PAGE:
Mixed Lights are Light components which have their Mode property set to Mixed.
Mixed Lights can change their Transform and visual properties (such as colour or intensity) during run time, but only within strong limitations. They illuminate both static and dynamic GameObjects, always provide direct lighting, and can optionally provide indirect lighting. Dynamic GameObjects lit by Mixed Lights always cast real-time shadows on other dynamic GameObjects.
All Mixed Lights in a Scene use the same Mixed Lighting Mode. To set the Lighting Mode, open the Lighting window (menu: Window > Lighting), click the Scene tab, and navigate to the Mixed Lighting section.
The available modes are:
Mixed lighting is useful for Lights that are not part of gameplay, but which illuminate the static environment (for example, a non-moving sun in the sky). Direct lighting from Mixed Lights is still calculated at run time, so Materials on static Meshes retain their visual fidelity, including full physically based shading (PBS) support.
Distance Shadowmask is the most resource-intensive option, but provides the best results: it yields high-quality shadows within the Shadow Distance (Edit > Project Settings > Quality > Shadows), and baked high-quality shadows beyond. For example, you could create large landscapes with realistic shadows right up to the horizon, as long as the sun does not travel across the sky.
Subtractive mode provides the lowest-quality results: it renders shadows in real time for only one Light, and composites them with baked direct and indirect lighting. Only use this as a fallback solution for target platforms that are unable to use any of the other modes (for example, when the application needs to run on low-end mobile devices, but memory constraints prevent the use of Shadowmask or Distance Shadowmask).
See the Unity Lighting Modes Reference Card for a condensed comparison of the various modes.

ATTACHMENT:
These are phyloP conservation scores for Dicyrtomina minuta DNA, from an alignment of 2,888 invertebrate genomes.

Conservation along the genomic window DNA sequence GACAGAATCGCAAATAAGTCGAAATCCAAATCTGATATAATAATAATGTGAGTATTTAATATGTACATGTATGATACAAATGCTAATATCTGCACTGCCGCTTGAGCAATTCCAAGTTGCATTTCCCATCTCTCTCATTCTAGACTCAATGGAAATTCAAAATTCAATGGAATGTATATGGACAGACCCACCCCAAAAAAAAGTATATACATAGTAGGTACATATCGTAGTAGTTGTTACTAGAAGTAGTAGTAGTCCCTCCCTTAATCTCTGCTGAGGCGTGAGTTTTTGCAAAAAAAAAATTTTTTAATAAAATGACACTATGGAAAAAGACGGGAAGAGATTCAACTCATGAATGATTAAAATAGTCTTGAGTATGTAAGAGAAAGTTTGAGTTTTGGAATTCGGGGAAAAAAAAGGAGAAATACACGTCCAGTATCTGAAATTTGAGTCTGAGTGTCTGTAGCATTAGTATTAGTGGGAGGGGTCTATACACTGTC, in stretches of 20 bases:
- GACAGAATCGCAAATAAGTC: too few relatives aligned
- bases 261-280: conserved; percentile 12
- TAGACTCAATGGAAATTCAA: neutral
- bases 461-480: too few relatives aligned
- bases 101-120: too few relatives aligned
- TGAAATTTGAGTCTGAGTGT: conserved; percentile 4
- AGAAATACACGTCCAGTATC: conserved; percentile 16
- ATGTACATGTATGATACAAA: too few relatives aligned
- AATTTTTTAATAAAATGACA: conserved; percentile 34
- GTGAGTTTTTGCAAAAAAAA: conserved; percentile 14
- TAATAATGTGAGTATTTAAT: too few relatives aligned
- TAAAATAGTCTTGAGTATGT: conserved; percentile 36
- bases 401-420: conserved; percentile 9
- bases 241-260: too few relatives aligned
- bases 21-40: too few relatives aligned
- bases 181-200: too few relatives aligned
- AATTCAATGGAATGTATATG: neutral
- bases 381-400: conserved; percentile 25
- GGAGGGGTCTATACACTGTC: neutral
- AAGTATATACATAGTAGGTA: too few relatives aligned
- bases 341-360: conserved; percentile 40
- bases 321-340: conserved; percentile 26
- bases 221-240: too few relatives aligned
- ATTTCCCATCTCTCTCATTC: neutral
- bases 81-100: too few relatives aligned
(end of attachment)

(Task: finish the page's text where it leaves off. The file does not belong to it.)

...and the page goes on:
All Mixed Lighting Modes are supported on all platforms. However, there are some rendering limitations:
Subtractive mode falls back to forward rendering (no deferred or light prepass support).
Shadowmask and Distance Shadowmask modes fall back to forward rendering(RenderTech-ForwardRendering) (no deferred or light prepass support) on platforms which only support four render targets, such as DirectX 9.
See documentation on Rendering paths to learn more about forward and deferred rendering.
Mixed Lights can change their Transform and visual properties (such as colour or intensity) during run time, but only within strong limitations. In fact, because some lighting is baked (and therefore precomputed), changing any parameters at run time leads to inconsistent results when combining real-time and precomputed lighting.
In the case of Baked Indirect, Shadowmask and Distance Shadowmask, the direct lighting contribution behaves just like a Realtime Light, so you can change parameters like the color, intensity and even the Transform of the Light. However, baked values are precomputed, and cannot change at run time.
For example: if you bake a red Mixed Light into the light map, but change its color from red to green at run time, all direct lighting switches to the green color. However, all indirect lighting is baked into the light maps, so it remains red. The same applies to moving a Mixed Light at run time - direct lighting will follow the Light, but indirect lighting will remain at the position at which the Light was baked.